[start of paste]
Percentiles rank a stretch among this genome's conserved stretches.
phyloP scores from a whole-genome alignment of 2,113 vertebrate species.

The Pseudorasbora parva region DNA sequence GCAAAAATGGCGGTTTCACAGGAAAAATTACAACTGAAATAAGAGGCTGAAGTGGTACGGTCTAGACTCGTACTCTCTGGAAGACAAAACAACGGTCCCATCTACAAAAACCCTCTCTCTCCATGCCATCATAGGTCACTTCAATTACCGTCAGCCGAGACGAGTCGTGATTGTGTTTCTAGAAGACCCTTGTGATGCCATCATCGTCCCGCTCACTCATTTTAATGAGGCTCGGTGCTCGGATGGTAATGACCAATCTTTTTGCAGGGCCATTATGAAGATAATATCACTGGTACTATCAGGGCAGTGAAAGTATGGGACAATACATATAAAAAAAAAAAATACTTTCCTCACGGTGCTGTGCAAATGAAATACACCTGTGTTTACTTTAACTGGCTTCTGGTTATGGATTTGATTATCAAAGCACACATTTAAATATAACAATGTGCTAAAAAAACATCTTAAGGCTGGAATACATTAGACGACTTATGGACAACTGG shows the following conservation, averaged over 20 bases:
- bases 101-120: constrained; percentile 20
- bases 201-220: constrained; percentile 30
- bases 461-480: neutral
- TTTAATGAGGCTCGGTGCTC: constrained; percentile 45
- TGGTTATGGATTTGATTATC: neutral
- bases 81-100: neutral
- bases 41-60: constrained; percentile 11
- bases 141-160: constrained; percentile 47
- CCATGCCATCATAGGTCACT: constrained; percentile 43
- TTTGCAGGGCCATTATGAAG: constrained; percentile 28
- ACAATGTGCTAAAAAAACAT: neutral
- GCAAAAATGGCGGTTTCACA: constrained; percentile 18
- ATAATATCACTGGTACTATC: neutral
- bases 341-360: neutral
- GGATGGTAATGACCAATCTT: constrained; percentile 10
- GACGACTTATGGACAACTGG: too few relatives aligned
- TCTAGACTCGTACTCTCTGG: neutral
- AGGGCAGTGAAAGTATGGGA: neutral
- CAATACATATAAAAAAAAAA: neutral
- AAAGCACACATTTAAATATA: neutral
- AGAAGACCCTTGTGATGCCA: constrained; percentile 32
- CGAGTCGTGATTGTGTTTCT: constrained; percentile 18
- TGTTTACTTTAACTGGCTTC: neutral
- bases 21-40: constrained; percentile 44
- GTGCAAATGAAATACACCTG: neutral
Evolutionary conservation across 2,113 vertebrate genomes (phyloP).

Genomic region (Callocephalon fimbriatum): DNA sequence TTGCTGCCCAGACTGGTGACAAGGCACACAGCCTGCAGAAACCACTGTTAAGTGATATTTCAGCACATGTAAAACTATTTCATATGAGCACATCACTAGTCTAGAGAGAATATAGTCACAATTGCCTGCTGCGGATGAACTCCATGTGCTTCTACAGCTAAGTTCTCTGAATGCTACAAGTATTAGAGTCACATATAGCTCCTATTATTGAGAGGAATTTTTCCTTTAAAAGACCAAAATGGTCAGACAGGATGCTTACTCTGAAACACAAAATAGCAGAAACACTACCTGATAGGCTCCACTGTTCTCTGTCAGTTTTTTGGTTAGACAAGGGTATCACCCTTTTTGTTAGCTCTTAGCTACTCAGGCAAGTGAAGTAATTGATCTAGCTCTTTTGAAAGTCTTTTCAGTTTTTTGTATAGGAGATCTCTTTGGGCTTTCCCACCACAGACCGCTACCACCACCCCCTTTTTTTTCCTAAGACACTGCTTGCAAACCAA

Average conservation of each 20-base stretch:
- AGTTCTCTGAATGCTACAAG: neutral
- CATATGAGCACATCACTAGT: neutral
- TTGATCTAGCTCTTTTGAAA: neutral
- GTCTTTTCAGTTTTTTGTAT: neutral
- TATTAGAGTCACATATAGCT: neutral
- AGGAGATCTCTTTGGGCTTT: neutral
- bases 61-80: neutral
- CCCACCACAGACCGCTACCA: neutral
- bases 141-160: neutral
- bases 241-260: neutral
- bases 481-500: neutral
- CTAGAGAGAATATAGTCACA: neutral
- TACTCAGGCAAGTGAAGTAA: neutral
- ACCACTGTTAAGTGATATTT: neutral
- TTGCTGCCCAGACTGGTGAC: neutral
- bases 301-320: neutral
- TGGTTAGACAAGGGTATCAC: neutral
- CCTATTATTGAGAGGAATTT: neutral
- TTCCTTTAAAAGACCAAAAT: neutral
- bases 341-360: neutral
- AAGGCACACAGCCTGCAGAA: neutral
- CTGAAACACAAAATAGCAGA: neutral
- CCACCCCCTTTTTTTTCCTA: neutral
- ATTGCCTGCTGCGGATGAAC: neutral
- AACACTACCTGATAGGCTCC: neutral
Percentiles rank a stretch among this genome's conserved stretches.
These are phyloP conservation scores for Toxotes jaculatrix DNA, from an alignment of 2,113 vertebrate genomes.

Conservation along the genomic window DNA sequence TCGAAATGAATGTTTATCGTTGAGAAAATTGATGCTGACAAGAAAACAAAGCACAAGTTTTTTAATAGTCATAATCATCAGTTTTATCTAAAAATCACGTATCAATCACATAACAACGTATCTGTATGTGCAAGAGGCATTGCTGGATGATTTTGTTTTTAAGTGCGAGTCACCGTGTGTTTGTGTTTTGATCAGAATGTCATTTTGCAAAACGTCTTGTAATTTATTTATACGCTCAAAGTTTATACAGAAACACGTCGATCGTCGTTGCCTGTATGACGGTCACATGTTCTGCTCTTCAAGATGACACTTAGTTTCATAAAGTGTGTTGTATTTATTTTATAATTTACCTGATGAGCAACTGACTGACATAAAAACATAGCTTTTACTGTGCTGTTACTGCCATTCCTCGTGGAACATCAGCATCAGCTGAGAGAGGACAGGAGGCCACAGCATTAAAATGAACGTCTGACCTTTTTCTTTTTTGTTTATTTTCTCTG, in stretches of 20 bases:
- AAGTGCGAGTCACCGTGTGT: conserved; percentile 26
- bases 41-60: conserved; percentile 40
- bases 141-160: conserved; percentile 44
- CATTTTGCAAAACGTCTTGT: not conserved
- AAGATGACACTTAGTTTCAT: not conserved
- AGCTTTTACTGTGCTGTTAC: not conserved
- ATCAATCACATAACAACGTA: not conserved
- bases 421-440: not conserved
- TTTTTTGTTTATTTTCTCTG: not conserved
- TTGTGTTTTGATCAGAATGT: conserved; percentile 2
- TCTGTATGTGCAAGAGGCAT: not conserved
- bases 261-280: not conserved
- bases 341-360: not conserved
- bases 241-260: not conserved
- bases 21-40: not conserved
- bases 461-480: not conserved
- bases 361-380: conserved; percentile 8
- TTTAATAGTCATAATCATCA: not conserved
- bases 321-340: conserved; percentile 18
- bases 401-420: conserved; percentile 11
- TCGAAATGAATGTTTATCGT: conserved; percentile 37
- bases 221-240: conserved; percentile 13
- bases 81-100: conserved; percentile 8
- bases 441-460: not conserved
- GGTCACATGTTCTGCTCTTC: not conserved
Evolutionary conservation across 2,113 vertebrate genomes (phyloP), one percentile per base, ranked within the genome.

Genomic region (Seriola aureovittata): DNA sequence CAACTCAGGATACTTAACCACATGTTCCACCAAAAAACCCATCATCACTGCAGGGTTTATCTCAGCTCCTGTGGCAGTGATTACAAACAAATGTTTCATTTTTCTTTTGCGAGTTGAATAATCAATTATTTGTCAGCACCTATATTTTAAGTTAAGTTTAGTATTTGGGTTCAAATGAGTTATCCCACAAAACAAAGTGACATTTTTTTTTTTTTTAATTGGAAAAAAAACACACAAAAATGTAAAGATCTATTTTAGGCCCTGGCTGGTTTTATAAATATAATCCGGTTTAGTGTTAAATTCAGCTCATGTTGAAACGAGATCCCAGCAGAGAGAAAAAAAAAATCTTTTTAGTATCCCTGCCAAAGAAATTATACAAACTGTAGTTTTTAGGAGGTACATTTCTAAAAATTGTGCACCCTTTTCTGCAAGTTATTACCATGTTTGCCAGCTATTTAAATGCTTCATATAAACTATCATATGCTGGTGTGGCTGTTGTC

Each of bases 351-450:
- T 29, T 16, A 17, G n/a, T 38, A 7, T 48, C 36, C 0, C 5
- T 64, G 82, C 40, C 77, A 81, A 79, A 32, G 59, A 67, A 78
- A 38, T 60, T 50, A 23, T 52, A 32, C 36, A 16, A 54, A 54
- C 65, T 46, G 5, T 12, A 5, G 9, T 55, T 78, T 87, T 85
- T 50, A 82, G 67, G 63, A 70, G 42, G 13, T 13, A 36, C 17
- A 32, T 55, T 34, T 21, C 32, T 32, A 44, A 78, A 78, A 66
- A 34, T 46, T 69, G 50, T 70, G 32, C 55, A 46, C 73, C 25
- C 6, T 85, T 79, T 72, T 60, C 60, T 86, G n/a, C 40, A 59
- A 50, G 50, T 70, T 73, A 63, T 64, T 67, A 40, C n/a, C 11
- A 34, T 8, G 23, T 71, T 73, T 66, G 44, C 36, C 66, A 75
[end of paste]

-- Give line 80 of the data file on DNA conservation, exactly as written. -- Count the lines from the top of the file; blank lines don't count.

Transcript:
- TCGAAATGAATGTTTATCGT: conserved; percentile 37